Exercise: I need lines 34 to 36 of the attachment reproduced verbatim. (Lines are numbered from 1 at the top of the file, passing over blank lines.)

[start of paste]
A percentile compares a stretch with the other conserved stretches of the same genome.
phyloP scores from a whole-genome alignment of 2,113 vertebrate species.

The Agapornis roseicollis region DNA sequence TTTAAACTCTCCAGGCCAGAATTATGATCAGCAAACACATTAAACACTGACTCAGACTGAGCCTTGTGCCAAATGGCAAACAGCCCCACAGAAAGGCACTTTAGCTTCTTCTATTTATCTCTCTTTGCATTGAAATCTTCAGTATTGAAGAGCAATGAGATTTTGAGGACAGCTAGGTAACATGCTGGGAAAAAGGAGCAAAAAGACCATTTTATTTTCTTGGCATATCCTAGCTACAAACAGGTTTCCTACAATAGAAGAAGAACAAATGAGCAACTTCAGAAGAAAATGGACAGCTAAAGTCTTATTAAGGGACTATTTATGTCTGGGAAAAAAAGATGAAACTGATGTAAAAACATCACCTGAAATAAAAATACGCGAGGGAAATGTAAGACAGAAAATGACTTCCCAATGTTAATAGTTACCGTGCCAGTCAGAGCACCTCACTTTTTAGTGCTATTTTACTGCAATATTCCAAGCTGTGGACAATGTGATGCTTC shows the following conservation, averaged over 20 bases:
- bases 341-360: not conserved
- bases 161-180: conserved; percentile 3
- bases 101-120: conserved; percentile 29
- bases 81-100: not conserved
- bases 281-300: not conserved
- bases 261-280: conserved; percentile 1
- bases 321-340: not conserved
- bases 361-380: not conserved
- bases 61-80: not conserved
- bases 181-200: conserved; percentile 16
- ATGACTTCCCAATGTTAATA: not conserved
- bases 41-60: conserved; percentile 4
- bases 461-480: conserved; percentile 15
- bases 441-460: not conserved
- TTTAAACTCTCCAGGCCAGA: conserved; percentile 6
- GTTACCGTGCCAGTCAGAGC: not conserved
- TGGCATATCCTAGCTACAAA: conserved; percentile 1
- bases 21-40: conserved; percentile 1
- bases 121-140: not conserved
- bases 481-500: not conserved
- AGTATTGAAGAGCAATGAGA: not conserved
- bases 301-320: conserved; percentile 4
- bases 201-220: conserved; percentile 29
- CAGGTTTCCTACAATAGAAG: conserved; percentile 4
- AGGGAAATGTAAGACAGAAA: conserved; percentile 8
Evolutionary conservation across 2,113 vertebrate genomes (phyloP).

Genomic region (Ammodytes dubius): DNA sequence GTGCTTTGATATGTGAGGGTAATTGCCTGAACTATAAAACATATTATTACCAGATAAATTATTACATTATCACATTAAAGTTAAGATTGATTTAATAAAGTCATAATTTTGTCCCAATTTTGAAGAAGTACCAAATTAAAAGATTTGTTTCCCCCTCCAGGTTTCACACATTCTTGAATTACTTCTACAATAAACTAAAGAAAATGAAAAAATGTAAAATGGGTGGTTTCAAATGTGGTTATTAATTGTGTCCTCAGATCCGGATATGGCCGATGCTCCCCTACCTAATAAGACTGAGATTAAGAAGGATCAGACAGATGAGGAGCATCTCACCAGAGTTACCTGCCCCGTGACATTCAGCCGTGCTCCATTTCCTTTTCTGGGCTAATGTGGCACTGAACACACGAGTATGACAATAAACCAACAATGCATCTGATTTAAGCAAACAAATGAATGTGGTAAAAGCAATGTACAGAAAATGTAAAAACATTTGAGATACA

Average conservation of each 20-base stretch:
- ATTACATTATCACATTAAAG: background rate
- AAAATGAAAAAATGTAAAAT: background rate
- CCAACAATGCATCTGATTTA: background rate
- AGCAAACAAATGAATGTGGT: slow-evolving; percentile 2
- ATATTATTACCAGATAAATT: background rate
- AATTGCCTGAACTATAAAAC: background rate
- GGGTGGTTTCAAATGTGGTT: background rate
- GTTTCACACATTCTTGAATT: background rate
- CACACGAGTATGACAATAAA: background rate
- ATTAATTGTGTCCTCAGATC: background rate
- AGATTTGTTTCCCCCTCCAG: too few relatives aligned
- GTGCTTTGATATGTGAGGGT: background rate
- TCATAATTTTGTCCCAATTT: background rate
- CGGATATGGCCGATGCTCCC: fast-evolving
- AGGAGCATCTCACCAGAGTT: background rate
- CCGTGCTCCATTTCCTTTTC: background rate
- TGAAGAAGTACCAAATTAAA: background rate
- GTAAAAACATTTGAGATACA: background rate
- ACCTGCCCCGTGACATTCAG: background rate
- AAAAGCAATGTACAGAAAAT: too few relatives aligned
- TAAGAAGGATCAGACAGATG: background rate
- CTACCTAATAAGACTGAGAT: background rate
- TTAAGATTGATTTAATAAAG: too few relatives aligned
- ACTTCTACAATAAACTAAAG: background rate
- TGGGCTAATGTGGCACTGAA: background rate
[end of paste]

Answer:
- CCAACAATGCATCTGATTTA: background rate
- AGCAAACAAATGAATGTGGT: slow-evolving; percentile 2
- ATATTATTACCAGATAAATT: background rate